Newspaper Page Text
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WEDNESDAY. At'ClST 2. 1922,
V NUMBER 20
ilh anil K
Jnn. M. Liwr.n
. . . vt.
me uraros River Rec
""'auon will attn .k
niontinv in Si...
irr m , a-. a
sailU Jin. a
re In Bryan today
. iiih's nr ""..11
- - ".I iut
4 T s-'l!..
- 4 All 1111
' - &
Ajration on Mon
Alotlc at the home
. S. Howell, prov
rhtful ffin of the
wide imoothe lawn,
made the more
airs ana prei-
( was brilliant
Vveu and vsses
sit'd by Mrs. R
f the Auxiliary
'the various Cir
,)tion party who
k they came to
ftvnUon to be
yO September 5.
a deleg-ata to the
ora Dallas county.
memories of the
tion held in that city
ames E. Ferguson and
3on Bailey steam-rolled
Love and his followers
cieo muiam roindexter na-
Adopt Demo Ideals.
.bos, who control the Dallas coun-
delegation were modest about it.
.aej only sent two hundred and fif
ty delegates to the state convention.
Vre is a large number of men and
J woman delegates who have been loy
f l ujVorters of Joseph Weldon Bai
ley m'all his campaigns. Louis T.
Carpenter heads the delegation. lie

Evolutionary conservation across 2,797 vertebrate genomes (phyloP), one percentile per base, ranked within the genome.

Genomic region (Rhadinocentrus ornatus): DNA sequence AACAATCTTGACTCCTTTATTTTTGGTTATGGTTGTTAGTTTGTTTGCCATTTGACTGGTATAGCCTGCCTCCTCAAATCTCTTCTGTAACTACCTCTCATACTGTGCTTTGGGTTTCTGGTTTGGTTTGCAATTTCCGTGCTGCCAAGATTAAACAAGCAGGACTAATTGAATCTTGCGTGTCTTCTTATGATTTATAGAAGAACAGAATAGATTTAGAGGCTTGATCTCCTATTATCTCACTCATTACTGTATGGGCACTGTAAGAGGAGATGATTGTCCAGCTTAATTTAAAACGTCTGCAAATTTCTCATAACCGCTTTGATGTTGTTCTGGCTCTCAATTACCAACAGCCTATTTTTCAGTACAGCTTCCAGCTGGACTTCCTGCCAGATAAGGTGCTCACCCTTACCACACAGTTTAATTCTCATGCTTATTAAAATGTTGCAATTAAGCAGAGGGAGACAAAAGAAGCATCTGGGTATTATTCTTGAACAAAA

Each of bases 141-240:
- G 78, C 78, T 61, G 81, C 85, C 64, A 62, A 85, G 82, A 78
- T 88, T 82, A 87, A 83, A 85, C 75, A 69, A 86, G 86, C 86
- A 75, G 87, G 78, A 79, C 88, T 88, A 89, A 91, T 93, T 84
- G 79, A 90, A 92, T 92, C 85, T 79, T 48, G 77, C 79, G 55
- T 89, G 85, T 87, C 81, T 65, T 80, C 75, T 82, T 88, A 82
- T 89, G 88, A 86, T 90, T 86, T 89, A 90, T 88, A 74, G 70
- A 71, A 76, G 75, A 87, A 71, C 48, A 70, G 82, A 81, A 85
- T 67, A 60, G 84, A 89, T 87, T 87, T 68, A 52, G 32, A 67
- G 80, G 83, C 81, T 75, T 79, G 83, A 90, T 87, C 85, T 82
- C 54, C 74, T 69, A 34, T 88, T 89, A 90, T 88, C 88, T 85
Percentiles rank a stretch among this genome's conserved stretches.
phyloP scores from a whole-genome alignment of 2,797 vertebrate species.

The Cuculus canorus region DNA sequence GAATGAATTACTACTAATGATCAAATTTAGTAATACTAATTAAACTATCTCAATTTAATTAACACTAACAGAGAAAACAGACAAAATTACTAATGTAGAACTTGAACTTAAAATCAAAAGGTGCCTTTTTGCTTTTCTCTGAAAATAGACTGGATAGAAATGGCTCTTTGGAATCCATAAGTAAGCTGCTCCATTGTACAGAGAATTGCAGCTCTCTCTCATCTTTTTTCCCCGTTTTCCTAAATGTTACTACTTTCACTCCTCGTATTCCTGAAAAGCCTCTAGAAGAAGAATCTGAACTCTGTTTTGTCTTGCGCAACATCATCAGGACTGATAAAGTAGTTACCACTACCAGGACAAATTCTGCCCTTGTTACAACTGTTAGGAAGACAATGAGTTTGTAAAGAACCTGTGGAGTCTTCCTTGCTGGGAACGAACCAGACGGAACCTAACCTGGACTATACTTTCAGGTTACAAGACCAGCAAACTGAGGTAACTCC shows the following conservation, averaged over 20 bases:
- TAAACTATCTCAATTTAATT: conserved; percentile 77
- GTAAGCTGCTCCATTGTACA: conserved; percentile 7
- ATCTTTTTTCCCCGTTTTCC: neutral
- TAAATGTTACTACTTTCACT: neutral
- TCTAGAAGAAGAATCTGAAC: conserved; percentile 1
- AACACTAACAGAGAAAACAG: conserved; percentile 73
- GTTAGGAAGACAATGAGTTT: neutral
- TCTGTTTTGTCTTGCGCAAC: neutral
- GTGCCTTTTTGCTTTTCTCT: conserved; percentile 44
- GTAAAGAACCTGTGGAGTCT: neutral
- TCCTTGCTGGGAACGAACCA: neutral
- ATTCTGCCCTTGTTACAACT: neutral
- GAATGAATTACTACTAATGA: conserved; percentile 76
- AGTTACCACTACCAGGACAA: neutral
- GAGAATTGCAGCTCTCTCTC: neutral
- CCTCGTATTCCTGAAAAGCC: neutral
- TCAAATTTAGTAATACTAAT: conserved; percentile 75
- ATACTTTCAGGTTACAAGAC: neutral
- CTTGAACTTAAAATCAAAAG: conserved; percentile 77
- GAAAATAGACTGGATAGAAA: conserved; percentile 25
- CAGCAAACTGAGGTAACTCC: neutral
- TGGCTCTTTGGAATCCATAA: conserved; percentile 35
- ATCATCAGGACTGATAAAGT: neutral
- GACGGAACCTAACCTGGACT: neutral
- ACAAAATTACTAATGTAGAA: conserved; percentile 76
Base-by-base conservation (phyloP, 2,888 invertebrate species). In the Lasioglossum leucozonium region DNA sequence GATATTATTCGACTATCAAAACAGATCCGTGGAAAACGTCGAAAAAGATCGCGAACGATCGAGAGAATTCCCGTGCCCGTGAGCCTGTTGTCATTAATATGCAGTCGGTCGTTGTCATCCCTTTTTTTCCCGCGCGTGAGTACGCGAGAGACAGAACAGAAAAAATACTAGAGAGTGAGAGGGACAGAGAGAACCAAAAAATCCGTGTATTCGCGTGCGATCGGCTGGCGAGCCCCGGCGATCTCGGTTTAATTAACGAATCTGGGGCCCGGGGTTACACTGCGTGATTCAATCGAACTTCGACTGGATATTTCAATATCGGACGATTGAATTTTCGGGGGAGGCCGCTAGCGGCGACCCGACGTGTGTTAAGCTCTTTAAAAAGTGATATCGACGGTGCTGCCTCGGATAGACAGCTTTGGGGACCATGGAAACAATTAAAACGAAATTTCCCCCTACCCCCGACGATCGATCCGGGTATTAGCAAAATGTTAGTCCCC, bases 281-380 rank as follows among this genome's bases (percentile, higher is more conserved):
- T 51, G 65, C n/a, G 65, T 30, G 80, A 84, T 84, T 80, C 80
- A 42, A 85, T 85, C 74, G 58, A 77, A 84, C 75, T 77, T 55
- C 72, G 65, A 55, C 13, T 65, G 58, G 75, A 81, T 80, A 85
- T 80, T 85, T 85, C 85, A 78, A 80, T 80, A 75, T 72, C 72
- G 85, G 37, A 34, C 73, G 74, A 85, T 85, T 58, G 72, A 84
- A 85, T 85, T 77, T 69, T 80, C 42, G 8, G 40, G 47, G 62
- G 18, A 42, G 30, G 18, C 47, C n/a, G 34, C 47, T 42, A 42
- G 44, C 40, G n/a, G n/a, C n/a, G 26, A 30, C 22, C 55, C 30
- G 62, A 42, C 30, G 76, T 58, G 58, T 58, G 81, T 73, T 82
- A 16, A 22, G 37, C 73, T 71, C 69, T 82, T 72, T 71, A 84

is to be a member of the next legis
utuni and is a candidate for speaker
airamkt Lee Satterwhite of the west
Those Dallas democrats declared
for state rights and went all the way
or a tariff tor revenue only; for the
right of labor to organize and eaforce
collective Bargaining; lor generous
kupport of the State University and
all state schools; that private monop-
ly is intolerable and indefensible;
against beer and wine; against law
lessness and vice in every form.
Among the delegates are many rep
resentatives of the public utility cor
, Cockrell Heads Group.
Mayor E. R. Cockrell of Fort Worth
heads tho Tarrant county delegation
o the sUte convention, and prominent
imorv the delegates are those who
fought the battles of Wilson and
Neffiin the campaign of 1920. Tar-
rnnt iounty democrats Indorsed the
Shej p-ard-Towner bill; declared for a
just Minimum wage labor law and
ust ($uld labor law: enfranchisement
The first standard bale of
cotton of the 1922 crop in
Brazos county was brought
to Bryan on Tuesday morning
about 11 o'clock and was gin
ned by C. L. Edcr. zi 6 o'clock
Tuesday evening and sold
Wednesday morning. i he
bale of cotton was raised by
Jim Fashone, of Riverside,
six and one-half miles west of
Bryan. The bale weighed 546
pounds and was purchased by
A. K. Brown, cotton buyer for
Bush & Witherspoon, of Wa
co, for which Mr. Brown paid
25 cents per pound or 5l36.
50. The Bryan Chamber ot
Commerce gave a premium
of $25.00 for the first bale;
Lawrence Grocery company
four sacks of fine flour valued
at $9.00. The bale was weigh,
ed free by J. C. Cloud, of the
Farrrurs Union warehouse
and the company donated $3.
00 for the bale. The Bryan
Cotton Oil Company paid $25
for the seed and George
Stephan donated a box of soda
water to Mr. Fashone. Th
total premiums and sale of